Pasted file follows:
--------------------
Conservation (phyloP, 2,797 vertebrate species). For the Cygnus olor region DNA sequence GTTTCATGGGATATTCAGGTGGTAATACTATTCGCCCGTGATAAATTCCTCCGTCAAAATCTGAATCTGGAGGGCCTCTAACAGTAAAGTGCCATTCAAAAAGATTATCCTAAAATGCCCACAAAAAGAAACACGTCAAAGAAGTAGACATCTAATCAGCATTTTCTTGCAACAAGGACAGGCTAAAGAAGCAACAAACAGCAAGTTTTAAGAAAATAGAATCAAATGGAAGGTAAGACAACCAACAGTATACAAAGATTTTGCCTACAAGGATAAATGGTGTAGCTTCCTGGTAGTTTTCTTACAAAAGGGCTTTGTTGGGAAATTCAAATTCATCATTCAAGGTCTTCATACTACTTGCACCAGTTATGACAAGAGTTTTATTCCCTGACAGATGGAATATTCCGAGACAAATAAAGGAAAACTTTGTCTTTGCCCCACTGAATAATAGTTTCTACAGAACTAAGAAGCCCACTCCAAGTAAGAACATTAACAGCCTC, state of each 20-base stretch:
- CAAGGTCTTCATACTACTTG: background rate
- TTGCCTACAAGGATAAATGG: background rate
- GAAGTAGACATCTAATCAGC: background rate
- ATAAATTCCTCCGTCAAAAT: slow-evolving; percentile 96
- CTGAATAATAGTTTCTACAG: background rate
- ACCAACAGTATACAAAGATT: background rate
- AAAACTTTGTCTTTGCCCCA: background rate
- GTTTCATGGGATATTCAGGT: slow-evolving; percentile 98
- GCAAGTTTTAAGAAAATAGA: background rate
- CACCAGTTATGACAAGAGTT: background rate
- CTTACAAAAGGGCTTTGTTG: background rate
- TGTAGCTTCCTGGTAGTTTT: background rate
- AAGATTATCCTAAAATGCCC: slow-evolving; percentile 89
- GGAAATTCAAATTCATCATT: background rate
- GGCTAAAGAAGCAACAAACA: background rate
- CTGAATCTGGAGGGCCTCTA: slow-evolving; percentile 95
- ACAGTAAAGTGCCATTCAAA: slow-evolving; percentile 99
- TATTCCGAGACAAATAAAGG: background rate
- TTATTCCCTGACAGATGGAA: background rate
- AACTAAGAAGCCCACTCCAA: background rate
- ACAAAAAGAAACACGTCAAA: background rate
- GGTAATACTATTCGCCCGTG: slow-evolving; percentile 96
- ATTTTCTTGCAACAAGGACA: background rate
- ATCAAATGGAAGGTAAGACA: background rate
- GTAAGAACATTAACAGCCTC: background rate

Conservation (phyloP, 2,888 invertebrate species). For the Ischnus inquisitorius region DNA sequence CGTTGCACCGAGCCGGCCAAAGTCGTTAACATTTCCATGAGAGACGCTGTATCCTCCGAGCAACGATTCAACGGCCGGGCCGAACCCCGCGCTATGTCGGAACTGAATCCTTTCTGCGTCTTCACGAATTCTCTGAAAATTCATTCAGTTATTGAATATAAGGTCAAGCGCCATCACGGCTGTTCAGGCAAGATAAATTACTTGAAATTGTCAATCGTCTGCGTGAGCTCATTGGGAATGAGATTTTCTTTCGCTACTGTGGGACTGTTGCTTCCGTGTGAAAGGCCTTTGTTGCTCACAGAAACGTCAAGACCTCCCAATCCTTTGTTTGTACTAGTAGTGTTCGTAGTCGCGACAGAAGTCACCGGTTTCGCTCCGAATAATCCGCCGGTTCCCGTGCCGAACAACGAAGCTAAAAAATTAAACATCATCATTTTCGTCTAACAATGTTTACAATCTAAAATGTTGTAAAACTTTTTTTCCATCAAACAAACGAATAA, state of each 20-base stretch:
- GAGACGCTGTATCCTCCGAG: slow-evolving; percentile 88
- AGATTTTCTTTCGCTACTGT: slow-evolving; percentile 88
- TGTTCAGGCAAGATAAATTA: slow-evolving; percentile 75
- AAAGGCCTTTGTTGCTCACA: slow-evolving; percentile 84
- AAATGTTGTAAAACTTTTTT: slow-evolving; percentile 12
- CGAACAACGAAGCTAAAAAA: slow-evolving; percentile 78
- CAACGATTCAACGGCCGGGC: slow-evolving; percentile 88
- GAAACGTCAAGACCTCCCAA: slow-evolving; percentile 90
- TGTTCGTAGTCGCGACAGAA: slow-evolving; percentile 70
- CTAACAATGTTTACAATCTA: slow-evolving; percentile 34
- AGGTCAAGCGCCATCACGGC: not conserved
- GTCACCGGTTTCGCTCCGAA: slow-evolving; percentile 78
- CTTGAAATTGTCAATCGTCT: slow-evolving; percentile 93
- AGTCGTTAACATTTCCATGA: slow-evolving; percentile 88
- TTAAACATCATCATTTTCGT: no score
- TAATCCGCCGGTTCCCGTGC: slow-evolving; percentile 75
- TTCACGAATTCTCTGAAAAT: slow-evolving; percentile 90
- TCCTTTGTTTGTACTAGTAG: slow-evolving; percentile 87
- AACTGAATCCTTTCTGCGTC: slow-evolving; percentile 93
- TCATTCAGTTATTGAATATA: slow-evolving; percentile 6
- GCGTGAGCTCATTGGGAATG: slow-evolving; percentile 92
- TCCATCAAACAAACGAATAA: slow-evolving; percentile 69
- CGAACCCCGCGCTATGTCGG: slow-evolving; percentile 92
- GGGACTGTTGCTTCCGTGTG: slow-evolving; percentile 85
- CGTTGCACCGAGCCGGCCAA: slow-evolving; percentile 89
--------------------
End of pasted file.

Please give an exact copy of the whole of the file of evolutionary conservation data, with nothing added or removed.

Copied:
Conservation (phyloP, 2,797 vertebrate species). For the Cygnus olor region DNA sequence GTTTCATGGGATATTCAGGTGGTAATACTATTCGCCCGTGATAAATTCCTCCGTCAAAATCTGAATCTGGAGGGCCTCTAACAGTAAAGTGCCATTCAAAAAGATTATCCTAAAATGCCCACAAAAAGAAACACGTCAAAGAAGTAGACATCTAATCAGCATTTTCTTGCAACAAGGACAGGCTAAAGAAGCAACAAACAGCAAGTTTTAAGAAAATAGAATCAAATGGAAGGTAAGACAACCAACAGTATACAAAGATTTTGCCTACAAGGATAAATGGTGTAGCTTCCTGGTAGTTTTCTTACAAAAGGGCTTTGTTGGGAAATTCAAATTCATCATTCAAGGTCTTCATACTACTTGCACCAGTTATGACAAGAGTTTTATTCCCTGACAGATGGAATATTCCGAGACAAATAAAGGAAAACTTTGTCTTTGCCCCACTGAATAATAGTTTCTACAGAACTAAGAAGCCCACTCCAAGTAAGAACATTAACAGCCTC, state of each 20-base stretch:
- CAAGGTCTTCATACTACTTG: background rate
- TTGCCTACAAGGATAAATGG: background rate
- GAAGTAGACATCTAATCAGC: background rate
- ATAAATTCCTCCGTCAAAAT: slow-evolving; percentile 96
- CTGAATAATAGTTTCTACAG: background rate
- ACCAACAGTATACAAAGATT: background rate
- AAAACTTTGTCTTTGCCCCA: background rate
- GTTTCATGGGATATTCAGGT: slow-evolving; percentile 98
- GCAAGTTTTAAGAAAATAGA: background rate
- CACCAGTTATGACAAGAGTT: background rate
- CTTACAAAAGGGCTTTGTTG: background rate
- TGTAGCTTCCTGGTAGTTTT: background rate
- AAGATTATCCTAAAATGCCC: slow-evolving; percentile 89
- GGAAATTCAAATTCATCATT: background rate
- GGCTAAAGAAGCAACAAACA: background rate
- CTGAATCTGGAGGGCCTCTA: slow-evolving; percentile 95
- ACAGTAAAGTGCCATTCAAA: slow-evolving; percentile 99
- TATTCCGAGACAAATAAAGG: background rate
- TTATTCCCTGACAGATGGAA: background rate
- AACTAAGAAGCCCACTCCAA: background rate
- ACAAAAAGAAACACGTCAAA: background rate
- GGTAATACTATTCGCCCGTG: slow-evolving; percentile 96
- ATTTTCTTGCAACAAGGACA: background rate
- ATCAAATGGAAGGTAAGACA: background rate
- GTAAGAACATTAACAGCCTC: background rate

Conservation (phyloP, 2,888 invertebrate species). For the Ischnus inquisitorius region DNA sequence CGTTGCACCGAGCCGGCCAAAGTCGTTAACATTTCCATGAGAGACGCTGTATCCTCCGAGCAACGATTCAACGGCCGGGCCGAACCCCGCGCTATGTCGGAACTGAATCCTTTCTGCGTCTTCACGAATTCTCTGAAAATTCATTCAGTTATTGAATATAAGGTCAAGCGCCATCACGGCTGTTCAGGCAAGATAAATTACTTGAAATTGTCAATCGTCTGCGTGAGCTCATTGGGAATGAGATTTTCTTTCGCTACTGTGGGACTGTTGCTTCCGTGTGAAAGGCCTTTGTTGCTCACAGAAACGTCAAGACCTCCCAATCCTTTGTTTGTACTAGTAGTGTTCGTAGTCGCGACAGAAGTCACCGGTTTCGCTCCGAATAATCCGCCGGTTCCCGTGCCGAACAACGAAGCTAAAAAATTAAACATCATCATTTTCGTCTAACAATGTTTACAATCTAAAATGTTGTAAAACTTTTTTTCCATCAAACAAACGAATAA, state of each 20-base stretch:
- GAGACGCTGTATCCTCCGAG: slow-evolving; percentile 88
- AGATTTTCTTTCGCTACTGT: slow-evolving; percentile 88
- TGTTCAGGCAAGATAAATTA: slow-evolving; percentile 75
- AAAGGCCTTTGTTGCTCACA: slow-evolving; percentile 84
- AAATGTTGTAAAACTTTTTT: slow-evolving; percentile 12
- CGAACAACGAAGCTAAAAAA: slow-evolving; percentile 78
- CAACGATTCAACGGCCGGGC: slow-evolving; percentile 88
- GAAACGTCAAGACCTCCCAA: slow-evolving; percentile 90
- TGTTCGTAGTCGCGACAGAA: slow-evolving; percentile 70
- CTAACAATGTTTACAATCTA: slow-evolving; percentile 34
- AGGTCAAGCGCCATCACGGC: not conserved
- GTCACCGGTTTCGCTCCGAA: slow-evolving; percentile 78
- CTTGAAATTGTCAATCGTCT: slow-evolving; percentile 93
- AGTCGTTAACATTTCCATGA: slow-evolving; percentile 88
- TTAAACATCATCATTTTCGT: no score
- TAATCCGCCGGTTCCCGTGC: slow-evolving; percentile 75
- TTCACGAATTCTCTGAAAAT: slow-evolving; percentile 90
- TCCTTTGTTTGTACTAGTAG: slow-evolving; percentile 87
- AACTGAATCCTTTCTGCGTC: slow-evolving; percentile 93
- TCATTCAGTTATTGAATATA: slow-evolving; percentile 6
- GCGTGAGCTCATTGGGAATG: slow-evolving; percentile 92
- TCCATCAAACAAACGAATAA: slow-evolving; percentile 69
- CGAACCCCGCGCTATGTCGG: slow-evolving; percentile 92
- GGGACTGTTGCTTCCGTGTG: slow-evolving; percentile 85
- CGTTGCACCGAGCCGGCCAA: slow-evolving; percentile 89